By Josephine Agbonkhese
If there is any myth the outbreak of the coronavirus pandemic has ridiculed, it is the superiority or supremacy of male leadership.
Of all the countries reported and proven to have done well in tackling the pandemic, Germany comes first with Angela Merkel. But the US, Brazil, Russia, Mexico, UK, Spain, Italy are still foundering. Merkel’s unrivalled truthfulness and transparency prepared her people’s minds and, accordingly, the effort resulted in the lowest of COVID-19 cases and death in the entire developed world.
Germany had 201,836 cases and 9,157 deaths as of Friday, July 17. Nigeria’s Dr. Ngozi Okonjo-Iweala has proved again and again that she can be a Merkel. And the World Trade Organisation, WTO, can be her Germany.
Contention for WTO’s apex job
The office of WTO Director-General will be vacated in August and, as usual, some of the world’s heavyweight finance and trade experts are contending for the position.
This is coming at a time the world deserves strategic, decisive and truthful leadership in every sector, just like women leaders are displaying. From Taiwan to New Zealand, Iceland, Finland, Norway and Denmark as shown by a recent Forbes report, where COVID-19 cases and deaths have been relatively low, women serve as leaders. Okonjo-Iweala is in that class of women.
As the coronavirus pandemic rages on, there is no questioning the fact that the world trade system is doomed to face a lot of difficulties in establishing confidence in multilateral systems. The more reason the WTO needs that breath of fresh air only Okonjo-Iweala can bring.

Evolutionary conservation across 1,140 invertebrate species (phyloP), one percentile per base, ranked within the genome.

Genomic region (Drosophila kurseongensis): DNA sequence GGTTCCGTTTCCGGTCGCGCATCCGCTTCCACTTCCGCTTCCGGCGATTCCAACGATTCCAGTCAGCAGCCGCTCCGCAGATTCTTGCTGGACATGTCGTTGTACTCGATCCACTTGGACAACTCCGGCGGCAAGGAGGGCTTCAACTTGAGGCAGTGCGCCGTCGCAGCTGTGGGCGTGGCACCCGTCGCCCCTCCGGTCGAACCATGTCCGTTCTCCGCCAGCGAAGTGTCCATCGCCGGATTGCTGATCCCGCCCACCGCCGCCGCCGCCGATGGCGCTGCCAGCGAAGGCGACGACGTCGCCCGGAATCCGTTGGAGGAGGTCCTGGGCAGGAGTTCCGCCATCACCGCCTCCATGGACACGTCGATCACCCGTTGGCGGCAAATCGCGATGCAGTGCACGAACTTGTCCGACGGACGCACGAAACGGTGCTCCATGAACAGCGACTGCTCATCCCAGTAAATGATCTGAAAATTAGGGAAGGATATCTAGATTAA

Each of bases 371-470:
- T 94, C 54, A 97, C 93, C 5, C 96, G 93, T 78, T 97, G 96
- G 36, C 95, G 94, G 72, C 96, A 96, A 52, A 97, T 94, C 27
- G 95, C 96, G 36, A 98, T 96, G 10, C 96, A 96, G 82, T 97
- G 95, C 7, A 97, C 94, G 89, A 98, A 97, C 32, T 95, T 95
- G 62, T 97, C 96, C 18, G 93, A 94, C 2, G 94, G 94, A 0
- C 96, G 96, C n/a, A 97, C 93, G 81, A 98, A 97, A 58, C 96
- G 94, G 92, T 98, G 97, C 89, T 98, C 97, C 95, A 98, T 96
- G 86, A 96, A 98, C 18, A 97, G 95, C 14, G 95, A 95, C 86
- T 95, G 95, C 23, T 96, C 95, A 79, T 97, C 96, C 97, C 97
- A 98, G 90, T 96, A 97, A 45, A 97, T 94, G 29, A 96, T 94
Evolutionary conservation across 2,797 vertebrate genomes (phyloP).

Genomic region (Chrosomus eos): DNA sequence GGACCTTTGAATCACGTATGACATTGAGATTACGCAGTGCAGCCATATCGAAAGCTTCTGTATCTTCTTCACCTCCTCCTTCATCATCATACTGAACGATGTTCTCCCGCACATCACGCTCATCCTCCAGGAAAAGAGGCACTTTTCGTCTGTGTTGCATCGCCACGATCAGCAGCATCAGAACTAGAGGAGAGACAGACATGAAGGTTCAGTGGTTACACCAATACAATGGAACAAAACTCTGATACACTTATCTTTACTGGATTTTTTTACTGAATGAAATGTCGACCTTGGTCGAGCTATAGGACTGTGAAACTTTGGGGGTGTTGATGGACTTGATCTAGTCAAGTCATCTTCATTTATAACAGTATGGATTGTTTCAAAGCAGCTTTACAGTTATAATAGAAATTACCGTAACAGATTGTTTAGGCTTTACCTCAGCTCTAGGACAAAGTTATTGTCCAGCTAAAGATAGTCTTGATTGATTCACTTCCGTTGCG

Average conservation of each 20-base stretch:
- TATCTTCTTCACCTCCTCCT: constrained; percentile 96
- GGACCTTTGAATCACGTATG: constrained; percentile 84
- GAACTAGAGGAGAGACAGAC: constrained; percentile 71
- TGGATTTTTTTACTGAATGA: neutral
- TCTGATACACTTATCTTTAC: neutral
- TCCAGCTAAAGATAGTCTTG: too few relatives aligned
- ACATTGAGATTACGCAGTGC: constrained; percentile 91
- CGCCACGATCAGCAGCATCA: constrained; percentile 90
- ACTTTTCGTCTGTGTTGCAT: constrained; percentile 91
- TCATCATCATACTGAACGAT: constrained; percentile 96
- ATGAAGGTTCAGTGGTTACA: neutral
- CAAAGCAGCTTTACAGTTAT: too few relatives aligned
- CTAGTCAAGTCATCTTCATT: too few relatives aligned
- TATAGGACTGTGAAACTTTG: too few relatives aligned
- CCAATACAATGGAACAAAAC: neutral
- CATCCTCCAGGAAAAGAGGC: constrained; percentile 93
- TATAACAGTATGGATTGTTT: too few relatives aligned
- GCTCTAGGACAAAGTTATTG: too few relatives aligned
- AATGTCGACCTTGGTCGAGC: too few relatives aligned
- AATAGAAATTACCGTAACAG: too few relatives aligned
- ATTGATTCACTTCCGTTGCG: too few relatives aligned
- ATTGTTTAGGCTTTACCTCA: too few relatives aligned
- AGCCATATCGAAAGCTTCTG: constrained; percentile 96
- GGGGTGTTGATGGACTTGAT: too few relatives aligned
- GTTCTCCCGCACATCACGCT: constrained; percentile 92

Fortunately, she has always been an ardent advocate of multilateral trade systems in line with the WTO’s guidelines.
There couldn’t have been a better time but now to have her head the WTO.
Three of the eight contenders for the WTO apex job are women, even though the organisation has never been headed by a woman. Nigeria’s highly-regarded finance and trade expert, Okonjo-Iweala, is one of the three women capable of rewriting history. The other two are a Kenyan and a Korean. The others (males) come from Egypt, Mexico, Moldova, Britain and Saudi Arabia.
Without trying to sound patriotic, one candidate stands out even among all aforementioned candidates. That’s Okonjo–Iweala, Nigeria’s nominee.
Quite frankly, the only candidate comparable to Okonjo-Iweala is Mexico’s Kuri.
What Okonjo-Iweala brings
To start with, Okonjo-Iweala’s achievements have earned her honorary degrees from 15 universities worldwide. The Harvard University graduate of Economics who graduated magna cum laude (1976) holds a Ph.D. in Regional Economics and Development from Massachusetts Institute of Technology, MIT (1981). The global finance expert and international development professional has over 30 years of experience in Asia, Africa, Europe, Latin America and North America.
A skilled negotiator, who has brokered numerous successful negotiations in various international capacities, Okonjo-Iweala is regarded as a consensus builder and an honest broker who enjoys the trust and confidence of governments and other stakeholders.
A two-time Minister of Finance and a one-time Minister of Foreign Affairs of Nigeria, she had a 25-year career at the World Bank as a development economist, rising to the number two position of Managing Director, Operations.